• Players can pool or be pooled up to 200 gold from their allies. This creates the potential for more starting item choices, as well as allowing lending to finish an item quickly, without making pooling rampant.



Items can be difficult to learn in any lane-pushing game. RoW likes to keep it simple. There are currently 83 items, and none of them have compatibility issues like "attack modifiers" or "orb effects". It's usually okay to buy the same item more than once, which means more potential builds with less learning curve.


In most other lane-pushing games, it is rarely viable to buy the recipe of an item first. In RoW, recipes have an auto-complete function which will check the items you have and your current gold, and finish the recipe if you can afford it. Not only does it make shopping quick and easy; this feature can be used anywhere: buying a recipe as a placeholder to later complete the item on-lane is a common tactic. This replaces the need for a courier and its micromanagement. RoW also introduced the very handy -i command, where typing "-i dmg" buys the basic +damage item.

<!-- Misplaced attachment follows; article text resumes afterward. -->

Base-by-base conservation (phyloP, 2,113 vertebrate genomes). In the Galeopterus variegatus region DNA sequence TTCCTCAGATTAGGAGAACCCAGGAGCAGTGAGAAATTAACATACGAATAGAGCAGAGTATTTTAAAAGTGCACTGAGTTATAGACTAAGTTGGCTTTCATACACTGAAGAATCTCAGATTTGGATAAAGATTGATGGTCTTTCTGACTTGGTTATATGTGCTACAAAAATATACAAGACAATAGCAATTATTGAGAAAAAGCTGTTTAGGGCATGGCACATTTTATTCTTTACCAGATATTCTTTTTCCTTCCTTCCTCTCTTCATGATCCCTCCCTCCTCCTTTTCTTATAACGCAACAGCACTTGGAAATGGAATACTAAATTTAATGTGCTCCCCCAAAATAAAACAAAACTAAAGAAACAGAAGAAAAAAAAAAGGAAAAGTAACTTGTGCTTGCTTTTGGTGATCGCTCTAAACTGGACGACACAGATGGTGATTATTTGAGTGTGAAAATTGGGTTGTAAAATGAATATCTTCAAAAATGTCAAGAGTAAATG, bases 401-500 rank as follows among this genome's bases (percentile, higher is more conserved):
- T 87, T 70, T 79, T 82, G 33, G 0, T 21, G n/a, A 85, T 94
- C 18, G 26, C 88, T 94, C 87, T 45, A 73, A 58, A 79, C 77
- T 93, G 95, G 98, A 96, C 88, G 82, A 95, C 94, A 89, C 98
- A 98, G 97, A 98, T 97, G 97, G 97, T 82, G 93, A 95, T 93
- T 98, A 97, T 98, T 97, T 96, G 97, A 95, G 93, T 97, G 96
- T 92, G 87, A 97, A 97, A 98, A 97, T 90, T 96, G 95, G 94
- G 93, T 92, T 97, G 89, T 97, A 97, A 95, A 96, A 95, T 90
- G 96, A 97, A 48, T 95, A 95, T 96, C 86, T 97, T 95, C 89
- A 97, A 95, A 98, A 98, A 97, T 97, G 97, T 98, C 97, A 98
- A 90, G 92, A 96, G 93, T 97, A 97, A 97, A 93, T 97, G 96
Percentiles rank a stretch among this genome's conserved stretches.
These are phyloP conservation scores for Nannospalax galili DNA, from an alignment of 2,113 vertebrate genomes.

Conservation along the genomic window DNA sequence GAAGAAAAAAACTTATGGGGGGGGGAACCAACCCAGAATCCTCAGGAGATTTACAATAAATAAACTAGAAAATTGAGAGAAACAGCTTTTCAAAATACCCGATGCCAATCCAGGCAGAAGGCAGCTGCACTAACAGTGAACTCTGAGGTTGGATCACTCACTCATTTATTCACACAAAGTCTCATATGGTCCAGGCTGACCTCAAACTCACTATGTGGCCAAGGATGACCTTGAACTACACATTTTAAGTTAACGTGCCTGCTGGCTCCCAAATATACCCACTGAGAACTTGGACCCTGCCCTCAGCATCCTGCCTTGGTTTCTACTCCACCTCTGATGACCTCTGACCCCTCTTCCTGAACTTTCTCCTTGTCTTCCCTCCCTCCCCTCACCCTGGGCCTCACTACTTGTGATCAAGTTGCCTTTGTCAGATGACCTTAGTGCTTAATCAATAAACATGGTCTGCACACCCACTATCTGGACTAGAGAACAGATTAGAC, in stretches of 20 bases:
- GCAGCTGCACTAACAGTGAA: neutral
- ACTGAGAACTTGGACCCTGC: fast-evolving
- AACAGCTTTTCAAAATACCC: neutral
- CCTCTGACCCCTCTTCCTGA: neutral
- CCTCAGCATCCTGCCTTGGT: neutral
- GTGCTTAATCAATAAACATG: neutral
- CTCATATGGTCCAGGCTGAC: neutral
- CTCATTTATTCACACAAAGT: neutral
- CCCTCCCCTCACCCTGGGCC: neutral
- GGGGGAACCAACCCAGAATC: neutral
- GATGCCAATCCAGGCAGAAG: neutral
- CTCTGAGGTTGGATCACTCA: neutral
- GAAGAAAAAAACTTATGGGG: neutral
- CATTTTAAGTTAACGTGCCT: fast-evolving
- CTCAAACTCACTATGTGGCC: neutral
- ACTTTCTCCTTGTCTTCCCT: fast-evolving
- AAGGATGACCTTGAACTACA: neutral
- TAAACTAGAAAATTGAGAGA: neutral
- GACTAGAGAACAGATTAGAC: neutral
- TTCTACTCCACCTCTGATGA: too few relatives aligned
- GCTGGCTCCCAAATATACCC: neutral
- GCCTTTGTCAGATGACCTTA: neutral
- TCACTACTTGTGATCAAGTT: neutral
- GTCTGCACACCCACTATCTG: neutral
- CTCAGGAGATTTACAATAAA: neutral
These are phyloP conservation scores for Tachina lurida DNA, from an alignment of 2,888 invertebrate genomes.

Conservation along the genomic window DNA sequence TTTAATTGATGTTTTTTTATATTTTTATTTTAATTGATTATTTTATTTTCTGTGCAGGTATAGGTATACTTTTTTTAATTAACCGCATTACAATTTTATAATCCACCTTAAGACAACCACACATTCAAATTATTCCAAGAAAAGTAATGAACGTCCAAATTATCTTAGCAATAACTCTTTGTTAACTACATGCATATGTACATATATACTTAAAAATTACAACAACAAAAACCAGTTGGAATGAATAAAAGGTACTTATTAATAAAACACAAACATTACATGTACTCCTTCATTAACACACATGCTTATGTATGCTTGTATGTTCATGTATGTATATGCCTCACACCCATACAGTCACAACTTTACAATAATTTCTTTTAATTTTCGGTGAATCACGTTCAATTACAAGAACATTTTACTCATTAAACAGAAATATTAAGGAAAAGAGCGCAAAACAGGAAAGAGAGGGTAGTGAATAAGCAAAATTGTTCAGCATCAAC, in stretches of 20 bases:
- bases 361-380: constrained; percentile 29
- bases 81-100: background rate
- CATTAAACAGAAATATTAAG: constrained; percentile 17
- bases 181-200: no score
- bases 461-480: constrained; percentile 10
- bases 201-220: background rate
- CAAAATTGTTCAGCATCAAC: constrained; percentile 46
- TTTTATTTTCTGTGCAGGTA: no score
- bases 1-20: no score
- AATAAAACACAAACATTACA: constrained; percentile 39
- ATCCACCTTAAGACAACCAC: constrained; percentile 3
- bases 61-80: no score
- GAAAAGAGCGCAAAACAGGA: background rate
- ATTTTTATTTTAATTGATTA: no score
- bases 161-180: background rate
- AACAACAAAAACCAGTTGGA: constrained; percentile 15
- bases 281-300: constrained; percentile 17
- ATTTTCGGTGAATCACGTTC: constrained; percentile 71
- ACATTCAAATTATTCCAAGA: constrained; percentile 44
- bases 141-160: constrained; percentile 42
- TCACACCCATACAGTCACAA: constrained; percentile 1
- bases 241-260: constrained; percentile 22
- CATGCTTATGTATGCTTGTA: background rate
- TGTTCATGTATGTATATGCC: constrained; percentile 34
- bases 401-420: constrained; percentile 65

Firstly, RoW does not have a large (or competitive) enough community for there to be a well established meta. The following are simply common trends:


  • Matches last for about 50 minutes.
  • Roles are much less concrete than in other genre-games, because heroes are generally versatile. Players can comfortably stick to playing a small pool of their favourite heroes. 
  • Laning is often exclusively focused on killing or zoning out enemy players (attacking enemy heroes does not draw troop aggro + no last hits).
  • Team fights tend to last longer and are largely decided by who lands their abilities. Fights typically cover a lot of ground as heroes manoeuvre or flee.
  • Pillage gold from towers means that (unusually for the genre) a pushed lane is optimal for gold income.